Just one week after our trip to Whale Point to test the new Pajero we decided to solidify our knowledge of the route (easily forgotten with the nature of off-road tracks here) and guide some friends on their first off-road outing to the peninsular again. This time, however, we also went to see the shipwreck of the St Mary. One of many ships wrecked locally, she struck an offshore reef in 1890 on her maiden voyage while carrying a cargo of coal, whiskey, iron pipe, boxes of tacks, and toy trains from New York to San Francisco, what remains of her today lies on the beach easily accessible at low tide. A large section of the St Mary was removed by the Maine State Museum in 1978 and taken back to America where it is now displayed but we went to see the remains and search for any of her cargo that is rumoured to wash up on occasion (a shipwrecked toy train from 1890 would make a fine keepsake). Sadly, much debris remains but none was found that was as impressive as a toy train so we left it all in its place.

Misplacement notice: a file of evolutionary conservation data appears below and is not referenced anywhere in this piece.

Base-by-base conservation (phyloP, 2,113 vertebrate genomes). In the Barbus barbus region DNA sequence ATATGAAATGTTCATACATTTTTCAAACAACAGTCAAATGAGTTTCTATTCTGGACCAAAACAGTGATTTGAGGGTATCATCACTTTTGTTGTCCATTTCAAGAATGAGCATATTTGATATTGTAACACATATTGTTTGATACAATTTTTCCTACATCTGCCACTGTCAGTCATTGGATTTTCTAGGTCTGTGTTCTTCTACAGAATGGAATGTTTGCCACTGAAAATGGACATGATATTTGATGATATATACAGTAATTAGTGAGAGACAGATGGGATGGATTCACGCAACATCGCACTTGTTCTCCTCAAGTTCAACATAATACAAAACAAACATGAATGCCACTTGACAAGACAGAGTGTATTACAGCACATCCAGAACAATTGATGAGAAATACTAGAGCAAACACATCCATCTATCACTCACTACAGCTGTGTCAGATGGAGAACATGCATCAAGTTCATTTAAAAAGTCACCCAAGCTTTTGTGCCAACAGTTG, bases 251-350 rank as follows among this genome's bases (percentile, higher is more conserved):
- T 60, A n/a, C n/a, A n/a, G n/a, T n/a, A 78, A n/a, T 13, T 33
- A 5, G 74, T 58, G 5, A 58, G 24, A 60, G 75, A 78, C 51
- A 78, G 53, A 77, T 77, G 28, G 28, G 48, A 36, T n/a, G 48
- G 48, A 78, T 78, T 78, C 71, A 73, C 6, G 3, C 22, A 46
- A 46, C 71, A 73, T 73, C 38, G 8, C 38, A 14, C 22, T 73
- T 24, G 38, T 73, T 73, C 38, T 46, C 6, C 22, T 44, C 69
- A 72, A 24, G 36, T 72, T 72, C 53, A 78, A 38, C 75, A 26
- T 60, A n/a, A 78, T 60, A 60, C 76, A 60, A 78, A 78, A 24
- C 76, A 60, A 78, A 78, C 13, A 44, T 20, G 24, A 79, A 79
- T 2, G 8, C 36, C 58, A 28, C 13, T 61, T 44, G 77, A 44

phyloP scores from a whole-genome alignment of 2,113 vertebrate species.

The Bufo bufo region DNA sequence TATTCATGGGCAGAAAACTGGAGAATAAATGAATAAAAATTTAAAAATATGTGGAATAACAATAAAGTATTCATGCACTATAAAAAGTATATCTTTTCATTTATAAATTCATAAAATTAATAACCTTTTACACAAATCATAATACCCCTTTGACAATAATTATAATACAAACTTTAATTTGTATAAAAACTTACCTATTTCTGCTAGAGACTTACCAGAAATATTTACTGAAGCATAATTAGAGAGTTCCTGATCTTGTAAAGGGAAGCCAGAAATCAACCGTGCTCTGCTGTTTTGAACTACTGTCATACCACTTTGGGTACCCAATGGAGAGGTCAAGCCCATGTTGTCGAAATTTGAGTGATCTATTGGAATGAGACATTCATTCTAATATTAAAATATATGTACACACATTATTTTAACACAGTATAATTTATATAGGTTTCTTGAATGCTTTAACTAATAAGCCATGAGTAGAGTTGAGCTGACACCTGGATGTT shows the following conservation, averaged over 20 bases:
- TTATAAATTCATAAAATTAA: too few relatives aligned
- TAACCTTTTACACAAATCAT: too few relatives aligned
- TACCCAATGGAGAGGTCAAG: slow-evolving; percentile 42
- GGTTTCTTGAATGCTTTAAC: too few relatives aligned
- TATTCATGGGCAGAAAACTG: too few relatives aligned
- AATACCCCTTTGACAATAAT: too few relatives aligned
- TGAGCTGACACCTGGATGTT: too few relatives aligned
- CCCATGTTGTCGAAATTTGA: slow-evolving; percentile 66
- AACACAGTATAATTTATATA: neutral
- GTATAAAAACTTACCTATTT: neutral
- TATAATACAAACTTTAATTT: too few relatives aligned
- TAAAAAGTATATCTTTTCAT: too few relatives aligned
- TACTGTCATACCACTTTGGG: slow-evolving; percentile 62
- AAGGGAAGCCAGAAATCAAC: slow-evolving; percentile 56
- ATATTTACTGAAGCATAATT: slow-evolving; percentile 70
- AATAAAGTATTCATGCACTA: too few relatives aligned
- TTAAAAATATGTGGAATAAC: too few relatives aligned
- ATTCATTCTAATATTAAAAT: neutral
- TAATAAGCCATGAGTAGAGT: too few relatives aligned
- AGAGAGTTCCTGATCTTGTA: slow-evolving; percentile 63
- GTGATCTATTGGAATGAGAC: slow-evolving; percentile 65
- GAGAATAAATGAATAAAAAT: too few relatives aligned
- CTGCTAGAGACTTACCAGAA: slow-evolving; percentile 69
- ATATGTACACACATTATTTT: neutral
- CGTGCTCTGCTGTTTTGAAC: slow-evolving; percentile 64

It is easy to become accustomed to shipwrecks here, but the idea of our ‘adventure’ to the Point becomes somewhat overshadowed when you think of the people aboard who originally walked the same wooden boards being wrecked there in 1890 with few supplies, little knowledge of how long they might be there or how to find rescue, communication severely limited and having survived the destruction of their ship in what we can assume to be wildly breaking waves (or not survived, of course). History is, and should be, very often humbling.
The St Mary’s story is a fascinatingly sad one, wrecking on her maiden voyage following collision with the Magellan (itself sinking with all hands lost), her crew fought for their lives for 3 days before she was finally driven ashore where her Captain subsequently added to the tragedy with his suicide. To read more about it see: http://www.shipstamps.co.uk/forum/viewtopic.php?f=2&t=10221